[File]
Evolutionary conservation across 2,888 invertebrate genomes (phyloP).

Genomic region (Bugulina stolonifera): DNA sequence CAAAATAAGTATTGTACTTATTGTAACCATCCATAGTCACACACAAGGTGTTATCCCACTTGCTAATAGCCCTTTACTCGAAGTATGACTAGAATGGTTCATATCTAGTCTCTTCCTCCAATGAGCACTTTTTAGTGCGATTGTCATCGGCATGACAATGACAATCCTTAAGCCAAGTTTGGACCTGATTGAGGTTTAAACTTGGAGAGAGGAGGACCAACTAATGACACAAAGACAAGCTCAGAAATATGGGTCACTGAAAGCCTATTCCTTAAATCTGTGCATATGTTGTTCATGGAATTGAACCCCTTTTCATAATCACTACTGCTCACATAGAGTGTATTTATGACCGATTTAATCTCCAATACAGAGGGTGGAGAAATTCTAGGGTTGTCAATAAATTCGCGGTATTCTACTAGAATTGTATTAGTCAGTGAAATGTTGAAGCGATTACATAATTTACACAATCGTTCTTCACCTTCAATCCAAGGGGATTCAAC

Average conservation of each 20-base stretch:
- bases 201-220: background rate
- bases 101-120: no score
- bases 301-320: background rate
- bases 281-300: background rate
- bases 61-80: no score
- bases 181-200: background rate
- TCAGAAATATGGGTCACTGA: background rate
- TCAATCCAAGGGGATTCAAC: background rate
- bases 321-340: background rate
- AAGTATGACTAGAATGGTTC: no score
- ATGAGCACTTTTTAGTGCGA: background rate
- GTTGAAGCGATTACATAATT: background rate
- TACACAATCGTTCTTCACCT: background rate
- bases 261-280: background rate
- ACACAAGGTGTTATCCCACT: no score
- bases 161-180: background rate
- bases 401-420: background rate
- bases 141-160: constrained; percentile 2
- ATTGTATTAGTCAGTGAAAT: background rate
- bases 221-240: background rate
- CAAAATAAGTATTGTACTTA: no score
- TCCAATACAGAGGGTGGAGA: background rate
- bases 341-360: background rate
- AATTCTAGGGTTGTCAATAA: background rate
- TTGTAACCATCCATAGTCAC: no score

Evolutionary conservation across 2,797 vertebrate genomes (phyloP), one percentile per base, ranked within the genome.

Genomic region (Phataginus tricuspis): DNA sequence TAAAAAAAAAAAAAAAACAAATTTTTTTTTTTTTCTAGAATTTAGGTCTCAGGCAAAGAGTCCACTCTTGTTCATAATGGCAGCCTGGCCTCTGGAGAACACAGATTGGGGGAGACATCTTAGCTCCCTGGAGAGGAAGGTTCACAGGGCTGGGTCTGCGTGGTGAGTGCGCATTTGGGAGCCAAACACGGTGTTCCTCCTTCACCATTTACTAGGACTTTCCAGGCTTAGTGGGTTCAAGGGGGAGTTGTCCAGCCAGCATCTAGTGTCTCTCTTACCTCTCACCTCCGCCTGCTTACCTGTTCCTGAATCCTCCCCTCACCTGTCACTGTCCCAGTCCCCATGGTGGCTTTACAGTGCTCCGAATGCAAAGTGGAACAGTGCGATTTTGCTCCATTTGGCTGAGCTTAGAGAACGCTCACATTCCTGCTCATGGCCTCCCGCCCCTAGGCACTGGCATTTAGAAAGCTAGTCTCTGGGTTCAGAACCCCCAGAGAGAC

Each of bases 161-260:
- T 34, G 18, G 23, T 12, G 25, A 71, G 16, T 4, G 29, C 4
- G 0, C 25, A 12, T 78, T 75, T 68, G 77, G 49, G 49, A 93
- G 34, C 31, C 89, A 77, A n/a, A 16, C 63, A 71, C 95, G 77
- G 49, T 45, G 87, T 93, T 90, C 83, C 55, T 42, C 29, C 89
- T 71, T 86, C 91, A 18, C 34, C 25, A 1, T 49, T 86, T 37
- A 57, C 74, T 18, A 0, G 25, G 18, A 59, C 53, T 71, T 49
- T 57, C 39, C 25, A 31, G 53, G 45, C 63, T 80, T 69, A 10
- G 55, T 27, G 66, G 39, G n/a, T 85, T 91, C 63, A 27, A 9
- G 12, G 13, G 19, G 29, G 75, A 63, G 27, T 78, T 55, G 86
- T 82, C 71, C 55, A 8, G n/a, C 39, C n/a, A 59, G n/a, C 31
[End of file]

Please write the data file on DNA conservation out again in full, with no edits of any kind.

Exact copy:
Evolutionary conservation across 2,888 invertebrate genomes (phyloP).

Genomic region (Bugulina stolonifera): DNA sequence CAAAATAAGTATTGTACTTATTGTAACCATCCATAGTCACACACAAGGTGTTATCCCACTTGCTAATAGCCCTTTACTCGAAGTATGACTAGAATGGTTCATATCTAGTCTCTTCCTCCAATGAGCACTTTTTAGTGCGATTGTCATCGGCATGACAATGACAATCCTTAAGCCAAGTTTGGACCTGATTGAGGTTTAAACTTGGAGAGAGGAGGACCAACTAATGACACAAAGACAAGCTCAGAAATATGGGTCACTGAAAGCCTATTCCTTAAATCTGTGCATATGTTGTTCATGGAATTGAACCCCTTTTCATAATCACTACTGCTCACATAGAGTGTATTTATGACCGATTTAATCTCCAATACAGAGGGTGGAGAAATTCTAGGGTTGTCAATAAATTCGCGGTATTCTACTAGAATTGTATTAGTCAGTGAAATGTTGAAGCGATTACATAATTTACACAATCGTTCTTCACCTTCAATCCAAGGGGATTCAAC

Average conservation of each 20-base stretch:
- bases 201-220: background rate
- bases 101-120: no score
- bases 301-320: background rate
- bases 281-300: background rate
- bases 61-80: no score
- bases 181-200: background rate
- TCAGAAATATGGGTCACTGA: background rate
- TCAATCCAAGGGGATTCAAC: background rate
- bases 321-340: background rate
- AAGTATGACTAGAATGGTTC: no score
- ATGAGCACTTTTTAGTGCGA: background rate
- GTTGAAGCGATTACATAATT: background rate
- TACACAATCGTTCTTCACCT: background rate
- bases 261-280: background rate
- ACACAAGGTGTTATCCCACT: no score
- bases 161-180: background rate
- bases 401-420: background rate
- bases 141-160: constrained; percentile 2
- ATTGTATTAGTCAGTGAAAT: background rate
- bases 221-240: background rate
- CAAAATAAGTATTGTACTTA: no score
- TCCAATACAGAGGGTGGAGA: background rate
- bases 341-360: background rate
- AATTCTAGGGTTGTCAATAA: background rate
- TTGTAACCATCCATAGTCAC: no score

Evolutionary conservation across 2,797 vertebrate genomes (phyloP), one percentile per base, ranked within the genome.

Genomic region (Phataginus tricuspis): DNA sequence TAAAAAAAAAAAAAAAACAAATTTTTTTTTTTTTCTAGAATTTAGGTCTCAGGCAAAGAGTCCACTCTTGTTCATAATGGCAGCCTGGCCTCTGGAGAACACAGATTGGGGGAGACATCTTAGCTCCCTGGAGAGGAAGGTTCACAGGGCTGGGTCTGCGTGGTGAGTGCGCATTTGGGAGCCAAACACGGTGTTCCTCCTTCACCATTTACTAGGACTTTCCAGGCTTAGTGGGTTCAAGGGGGAGTTGTCCAGCCAGCATCTAGTGTCTCTCTTACCTCTCACCTCCGCCTGCTTACCTGTTCCTGAATCCTCCCCTCACCTGTCACTGTCCCAGTCCCCATGGTGGCTTTACAGTGCTCCGAATGCAAAGTGGAACAGTGCGATTTTGCTCCATTTGGCTGAGCTTAGAGAACGCTCACATTCCTGCTCATGGCCTCCCGCCCCTAGGCACTGGCATTTAGAAAGCTAGTCTCTGGGTTCAGAACCCCCAGAGAGAC

Each of bases 161-260:
- T 34, G 18, G 23, T 12, G 25, A 71, G 16, T 4, G 29, C 4
- G 0, C 25, A 12, T 78, T 75, T 68, G 77, G 49, G 49, A 93
- G 34, C 31, C 89, A 77, A n/a, A 16, C 63, A 71, C 95, G 77
- G 49, T 45, G 87, T 93, T 90, C 83, C 55, T 42, C 29, C 89
- T 71, T 86, C 91, A 18, C 34, C 25, A 1, T 49, T 86, T 37
- A 57, C 74, T 18, A 0, G 25, G 18, A 59, C 53, T 71, T 49
- T 57, C 39, C 25, A 31, G 53, G 45, C 63, T 80, T 69, A 10
- G 55, T 27, G 66, G 39, G n/a, T 85, T 91, C 63, A 27, A 9
- G 12, G 13, G 19, G 29, G 75, A 63, G 27, T 78, T 55, G 86
- T 82, C 71, C 55, A 8, G n/a, C 39, C n/a, A 59, G n/a, C 31